The antimicrobial peptide nisin shows potent activity against Gram-positive bacteria including the most prevalent implant-associated pathogens. Its mechanism of action minimizes the opportunity for the rise of resistant bacteria and it does not appear to be toxic to humans, suggesting good potential for its use in antibacterial coatings for selected medical devices. A more quantitative understanding of nisin loading and release from polyethylene oxide (PEO) brush layers will inform new strategies for drug storage and delivery, and in this work optical waveguide lightmode spectroscopy was used to record changes in adsorbed mass during cyclic adsorption-elution experiments with nisin, at uncoated and PEO-coated surfaces. PEO layers were prepared by radiolytic grafting of Pluronic® surfactant F108 or F68 to silanized silica surfaces, producing long- or short-chain PEO layers, respectively. Kinetic patterns were interpreted with reference to a model accounting for history-dependent adsorption, in order to evaluate rate constants for nisin adsorption and desorption, as well as the effect of pendant PEO on the lateral clustering behavior of nisin. Nisin adsorption was observed at the uncoated and F108-coated surfaces, but not at the F68-coated surfaces. Nisin showed greater resistance to elution by peptide-free buffer at the uncoated surface, and lateral rearrangement and clustering of adsorbed nisin was apparent only at the uncoated surface. We conclude peptide entrapment at the F108-coated surface is governed by a hydrophobic inner region of the PEO brush layer that is not sufficient for nisin entrapment in the case of the shorter PEO chains of the F68-coated surface. PMID:23445762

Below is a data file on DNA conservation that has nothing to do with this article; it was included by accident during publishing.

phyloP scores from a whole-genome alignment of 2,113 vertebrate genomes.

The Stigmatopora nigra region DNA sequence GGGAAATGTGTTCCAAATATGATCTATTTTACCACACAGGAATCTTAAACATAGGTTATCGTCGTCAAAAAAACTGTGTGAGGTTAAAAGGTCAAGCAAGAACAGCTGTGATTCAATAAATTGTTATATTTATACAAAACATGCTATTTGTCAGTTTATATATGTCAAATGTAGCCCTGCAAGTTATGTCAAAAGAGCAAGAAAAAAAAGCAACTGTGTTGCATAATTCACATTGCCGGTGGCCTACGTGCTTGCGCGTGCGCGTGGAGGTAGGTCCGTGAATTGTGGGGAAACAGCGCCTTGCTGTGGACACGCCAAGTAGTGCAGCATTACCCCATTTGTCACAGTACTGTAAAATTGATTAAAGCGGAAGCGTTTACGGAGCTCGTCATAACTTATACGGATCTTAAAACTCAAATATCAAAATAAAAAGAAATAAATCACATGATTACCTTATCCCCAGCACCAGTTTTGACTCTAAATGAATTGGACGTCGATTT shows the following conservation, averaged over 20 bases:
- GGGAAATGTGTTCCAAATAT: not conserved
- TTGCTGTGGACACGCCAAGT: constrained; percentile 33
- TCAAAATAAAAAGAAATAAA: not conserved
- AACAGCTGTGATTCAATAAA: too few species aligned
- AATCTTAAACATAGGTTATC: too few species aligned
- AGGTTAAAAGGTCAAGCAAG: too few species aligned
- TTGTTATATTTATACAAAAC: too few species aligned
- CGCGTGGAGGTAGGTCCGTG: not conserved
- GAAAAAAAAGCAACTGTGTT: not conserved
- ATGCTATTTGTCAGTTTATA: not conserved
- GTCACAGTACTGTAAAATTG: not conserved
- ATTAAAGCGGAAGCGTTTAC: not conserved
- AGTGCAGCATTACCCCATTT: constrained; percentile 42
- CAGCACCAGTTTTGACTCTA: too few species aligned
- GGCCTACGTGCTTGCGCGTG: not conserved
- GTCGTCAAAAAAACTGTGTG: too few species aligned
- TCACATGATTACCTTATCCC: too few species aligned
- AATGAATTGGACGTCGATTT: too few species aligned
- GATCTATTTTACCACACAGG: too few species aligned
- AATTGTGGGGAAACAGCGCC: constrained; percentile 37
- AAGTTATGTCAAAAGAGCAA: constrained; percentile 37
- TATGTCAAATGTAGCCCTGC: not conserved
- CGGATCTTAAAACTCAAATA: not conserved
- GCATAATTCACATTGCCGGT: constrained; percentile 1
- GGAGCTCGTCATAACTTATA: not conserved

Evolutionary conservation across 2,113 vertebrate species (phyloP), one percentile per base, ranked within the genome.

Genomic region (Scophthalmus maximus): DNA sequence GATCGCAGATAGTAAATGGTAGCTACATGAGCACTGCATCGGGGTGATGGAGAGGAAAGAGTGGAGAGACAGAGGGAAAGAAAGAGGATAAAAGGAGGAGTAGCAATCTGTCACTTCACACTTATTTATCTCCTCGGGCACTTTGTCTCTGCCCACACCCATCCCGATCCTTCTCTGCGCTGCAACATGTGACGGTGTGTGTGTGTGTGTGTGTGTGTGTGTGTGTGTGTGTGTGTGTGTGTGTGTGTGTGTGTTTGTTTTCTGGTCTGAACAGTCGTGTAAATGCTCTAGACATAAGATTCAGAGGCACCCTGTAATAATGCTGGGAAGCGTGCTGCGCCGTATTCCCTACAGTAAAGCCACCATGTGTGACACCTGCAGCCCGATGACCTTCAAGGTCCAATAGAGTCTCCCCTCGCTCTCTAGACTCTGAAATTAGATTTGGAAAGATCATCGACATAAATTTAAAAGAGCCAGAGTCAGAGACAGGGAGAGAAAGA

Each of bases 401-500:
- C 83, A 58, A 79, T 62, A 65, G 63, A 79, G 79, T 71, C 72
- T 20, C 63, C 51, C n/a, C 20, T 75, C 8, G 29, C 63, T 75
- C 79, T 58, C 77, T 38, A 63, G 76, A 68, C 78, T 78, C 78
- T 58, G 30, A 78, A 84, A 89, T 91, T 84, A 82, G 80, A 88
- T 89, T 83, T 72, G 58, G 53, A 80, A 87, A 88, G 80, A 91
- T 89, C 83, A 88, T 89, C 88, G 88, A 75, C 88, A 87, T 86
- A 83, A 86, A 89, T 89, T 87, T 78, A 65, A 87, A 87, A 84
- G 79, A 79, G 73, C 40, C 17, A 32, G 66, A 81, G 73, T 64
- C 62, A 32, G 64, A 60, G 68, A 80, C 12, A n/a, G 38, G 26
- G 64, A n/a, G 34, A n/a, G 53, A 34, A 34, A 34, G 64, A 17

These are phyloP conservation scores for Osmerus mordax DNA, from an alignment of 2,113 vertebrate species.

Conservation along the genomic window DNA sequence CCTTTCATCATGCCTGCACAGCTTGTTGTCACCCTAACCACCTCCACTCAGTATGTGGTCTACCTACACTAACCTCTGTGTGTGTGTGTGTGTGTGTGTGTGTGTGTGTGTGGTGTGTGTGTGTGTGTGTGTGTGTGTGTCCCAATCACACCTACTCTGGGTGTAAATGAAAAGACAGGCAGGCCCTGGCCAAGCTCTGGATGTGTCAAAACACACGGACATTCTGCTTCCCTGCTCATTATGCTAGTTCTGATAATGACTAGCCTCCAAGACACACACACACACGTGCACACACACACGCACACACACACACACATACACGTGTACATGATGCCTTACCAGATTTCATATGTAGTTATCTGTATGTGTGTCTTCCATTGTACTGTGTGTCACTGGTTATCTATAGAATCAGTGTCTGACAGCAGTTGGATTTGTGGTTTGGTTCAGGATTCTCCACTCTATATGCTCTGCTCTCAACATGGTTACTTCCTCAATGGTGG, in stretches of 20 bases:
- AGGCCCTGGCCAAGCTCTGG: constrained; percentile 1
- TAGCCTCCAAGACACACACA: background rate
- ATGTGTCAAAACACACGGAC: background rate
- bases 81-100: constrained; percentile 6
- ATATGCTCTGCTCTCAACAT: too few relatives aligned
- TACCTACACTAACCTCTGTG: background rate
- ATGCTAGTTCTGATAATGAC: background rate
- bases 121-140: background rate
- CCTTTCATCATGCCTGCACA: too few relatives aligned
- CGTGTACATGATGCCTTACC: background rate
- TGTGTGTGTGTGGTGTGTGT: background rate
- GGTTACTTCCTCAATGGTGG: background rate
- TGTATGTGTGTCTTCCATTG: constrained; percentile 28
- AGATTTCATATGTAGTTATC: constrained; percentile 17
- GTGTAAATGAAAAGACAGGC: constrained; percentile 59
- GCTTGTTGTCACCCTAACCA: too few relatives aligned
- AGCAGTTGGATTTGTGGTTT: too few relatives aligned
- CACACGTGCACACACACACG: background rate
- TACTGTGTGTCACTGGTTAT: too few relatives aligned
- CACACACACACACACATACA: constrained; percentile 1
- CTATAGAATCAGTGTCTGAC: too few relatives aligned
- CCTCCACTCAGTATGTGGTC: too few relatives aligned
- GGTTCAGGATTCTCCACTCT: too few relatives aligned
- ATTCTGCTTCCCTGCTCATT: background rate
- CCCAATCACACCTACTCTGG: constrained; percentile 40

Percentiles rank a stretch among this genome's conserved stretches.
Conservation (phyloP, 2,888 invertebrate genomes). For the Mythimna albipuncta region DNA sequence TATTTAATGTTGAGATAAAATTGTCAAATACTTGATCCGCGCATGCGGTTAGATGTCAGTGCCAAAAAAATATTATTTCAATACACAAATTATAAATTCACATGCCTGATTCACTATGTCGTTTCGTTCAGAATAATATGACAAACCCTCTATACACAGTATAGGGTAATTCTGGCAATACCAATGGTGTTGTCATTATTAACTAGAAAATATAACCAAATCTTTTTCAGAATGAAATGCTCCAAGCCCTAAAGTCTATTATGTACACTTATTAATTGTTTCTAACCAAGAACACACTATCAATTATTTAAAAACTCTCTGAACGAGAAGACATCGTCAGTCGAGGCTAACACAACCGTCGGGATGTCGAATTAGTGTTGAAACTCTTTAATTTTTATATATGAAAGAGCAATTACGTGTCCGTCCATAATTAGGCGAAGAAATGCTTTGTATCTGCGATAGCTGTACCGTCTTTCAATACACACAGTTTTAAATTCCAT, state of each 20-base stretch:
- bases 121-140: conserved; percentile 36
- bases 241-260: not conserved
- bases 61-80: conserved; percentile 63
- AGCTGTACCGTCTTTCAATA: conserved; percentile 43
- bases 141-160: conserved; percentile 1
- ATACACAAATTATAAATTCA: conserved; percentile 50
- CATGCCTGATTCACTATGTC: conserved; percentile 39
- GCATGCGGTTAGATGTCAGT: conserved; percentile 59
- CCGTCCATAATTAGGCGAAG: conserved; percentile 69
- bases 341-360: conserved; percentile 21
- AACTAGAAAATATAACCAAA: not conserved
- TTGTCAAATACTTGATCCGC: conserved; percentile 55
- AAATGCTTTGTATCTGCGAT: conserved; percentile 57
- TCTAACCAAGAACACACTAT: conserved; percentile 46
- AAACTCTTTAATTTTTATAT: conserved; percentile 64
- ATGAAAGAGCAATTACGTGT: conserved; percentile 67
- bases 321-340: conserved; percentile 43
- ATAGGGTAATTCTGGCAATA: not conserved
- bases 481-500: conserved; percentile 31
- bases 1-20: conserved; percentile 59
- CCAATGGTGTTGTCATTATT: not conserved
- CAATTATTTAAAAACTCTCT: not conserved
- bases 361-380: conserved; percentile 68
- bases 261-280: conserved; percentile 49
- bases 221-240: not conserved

6. Phase 1 Methyl Iodide Deep-Bed Adsorption Tests

    SciTech Connect

    Nick Soelberg; Tony Watson